A Jew, a Muslim, and a filmmaker walk into a bar. The Jew says, “I don’t want those people in my life.” The Muslim says, “I don’t want those people in my life.” The filmmaker says, “Let me tell you a story.” “Dough” is an endearing comedy, including an amusing tone, although it isn’t really a funny movie.
This yarn presents a religious old Jew struggling to keep his life’s work afloat in a declining neighborhood. He is the “Son” of the bakery called “Dayan and Son,” as was his father before him. The rather obvious issue fodder of the story comes from a practicing Muslim struggling to be a good young man in the adopted culture to which he and his mother escaped.
Jew and Muslim become employer and employee, each with his pride and constrained options. The closest thing to a surprise in this film is the unfolding contemporary gimmick that starts to knead the story fairly early on.
The marijuana angle as with much of the writing is thin, but “Dough” still satisfies with likable characters and easy going dramatic tension. Though gruff, the old man is nice. The young man is nice. So is the mom, the landlady, the cute little granddaughter…. For that matter, the cops are nice.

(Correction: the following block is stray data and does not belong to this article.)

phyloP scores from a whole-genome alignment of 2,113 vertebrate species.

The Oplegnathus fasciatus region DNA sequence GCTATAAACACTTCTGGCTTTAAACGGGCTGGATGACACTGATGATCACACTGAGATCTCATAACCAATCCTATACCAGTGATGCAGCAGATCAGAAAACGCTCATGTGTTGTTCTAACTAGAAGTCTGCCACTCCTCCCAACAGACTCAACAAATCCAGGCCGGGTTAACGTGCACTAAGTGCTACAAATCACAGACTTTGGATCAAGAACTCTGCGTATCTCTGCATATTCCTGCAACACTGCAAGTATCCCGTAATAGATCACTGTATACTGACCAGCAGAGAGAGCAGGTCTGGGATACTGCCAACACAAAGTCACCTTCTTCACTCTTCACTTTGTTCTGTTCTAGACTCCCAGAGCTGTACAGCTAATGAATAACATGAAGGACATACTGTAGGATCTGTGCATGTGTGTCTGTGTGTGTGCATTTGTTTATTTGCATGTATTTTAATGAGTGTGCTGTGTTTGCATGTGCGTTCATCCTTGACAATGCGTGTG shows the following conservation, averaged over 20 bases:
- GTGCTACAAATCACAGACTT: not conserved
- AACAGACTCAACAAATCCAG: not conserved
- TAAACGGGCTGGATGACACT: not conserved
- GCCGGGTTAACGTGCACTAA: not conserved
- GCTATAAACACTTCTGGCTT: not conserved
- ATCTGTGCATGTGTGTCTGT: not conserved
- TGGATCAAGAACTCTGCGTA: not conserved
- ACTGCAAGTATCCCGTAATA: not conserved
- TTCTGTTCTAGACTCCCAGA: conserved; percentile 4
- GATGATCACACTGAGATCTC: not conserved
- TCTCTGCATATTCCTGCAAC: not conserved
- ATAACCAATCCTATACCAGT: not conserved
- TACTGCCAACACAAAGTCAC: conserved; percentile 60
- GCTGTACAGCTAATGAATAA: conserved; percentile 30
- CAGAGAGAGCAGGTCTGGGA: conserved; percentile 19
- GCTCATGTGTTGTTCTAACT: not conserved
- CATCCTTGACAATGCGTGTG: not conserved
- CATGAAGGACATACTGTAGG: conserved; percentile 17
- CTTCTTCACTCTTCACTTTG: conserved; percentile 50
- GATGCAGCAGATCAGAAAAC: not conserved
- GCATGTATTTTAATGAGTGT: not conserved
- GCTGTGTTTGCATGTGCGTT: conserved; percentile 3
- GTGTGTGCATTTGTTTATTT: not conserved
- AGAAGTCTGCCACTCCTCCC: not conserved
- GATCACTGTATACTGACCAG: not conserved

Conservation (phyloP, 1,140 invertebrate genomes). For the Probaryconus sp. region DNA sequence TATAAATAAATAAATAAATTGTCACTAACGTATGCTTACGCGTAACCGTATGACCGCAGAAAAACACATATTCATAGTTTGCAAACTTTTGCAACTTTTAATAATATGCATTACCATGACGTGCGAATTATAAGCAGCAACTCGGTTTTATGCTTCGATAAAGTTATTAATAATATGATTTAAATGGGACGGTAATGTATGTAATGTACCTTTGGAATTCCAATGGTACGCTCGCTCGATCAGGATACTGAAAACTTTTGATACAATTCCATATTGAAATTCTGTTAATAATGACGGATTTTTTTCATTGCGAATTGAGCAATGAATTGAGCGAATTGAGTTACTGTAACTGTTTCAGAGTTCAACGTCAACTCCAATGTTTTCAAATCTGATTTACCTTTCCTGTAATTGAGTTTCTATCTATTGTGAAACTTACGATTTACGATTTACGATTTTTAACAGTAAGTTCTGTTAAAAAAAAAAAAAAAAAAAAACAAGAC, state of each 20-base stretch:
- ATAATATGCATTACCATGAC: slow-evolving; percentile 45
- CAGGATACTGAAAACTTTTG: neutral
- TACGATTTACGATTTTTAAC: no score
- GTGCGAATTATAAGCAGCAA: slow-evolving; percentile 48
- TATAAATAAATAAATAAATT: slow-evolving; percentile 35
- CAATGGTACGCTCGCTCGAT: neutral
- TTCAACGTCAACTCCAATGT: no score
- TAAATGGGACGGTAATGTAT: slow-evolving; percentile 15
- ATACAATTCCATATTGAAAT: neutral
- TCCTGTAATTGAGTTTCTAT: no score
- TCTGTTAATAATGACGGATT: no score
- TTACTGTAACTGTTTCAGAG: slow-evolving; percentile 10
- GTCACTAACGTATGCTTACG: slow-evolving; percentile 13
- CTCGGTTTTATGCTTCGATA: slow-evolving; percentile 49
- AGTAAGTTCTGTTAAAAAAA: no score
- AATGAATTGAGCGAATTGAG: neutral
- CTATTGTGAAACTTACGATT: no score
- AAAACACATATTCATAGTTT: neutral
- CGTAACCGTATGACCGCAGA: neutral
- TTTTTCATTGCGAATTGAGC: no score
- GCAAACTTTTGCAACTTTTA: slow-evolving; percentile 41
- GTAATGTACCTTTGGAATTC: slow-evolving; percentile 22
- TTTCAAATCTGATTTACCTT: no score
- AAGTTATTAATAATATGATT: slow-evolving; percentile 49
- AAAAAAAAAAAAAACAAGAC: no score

Even the plot’s main bad guy is more like an opportunistic jerk than a bad guy. No, the villain isn’t the neighborhood drug pimp; it’s the businessman who wants to kick a nice old man out of his hundred-year-old bakery.
“Dough” works because we can all use a movie that feels like a way forward for decent people in a world of challenged family values and overarching obstacles. I’m quick to say that I prefer finding something special in the multifaceted chemistry, craft, and message (as well as fun) that carves a unique place for cinema in the world of art. That said, “Dough” is an entertaining, 90-minute piece of pastry.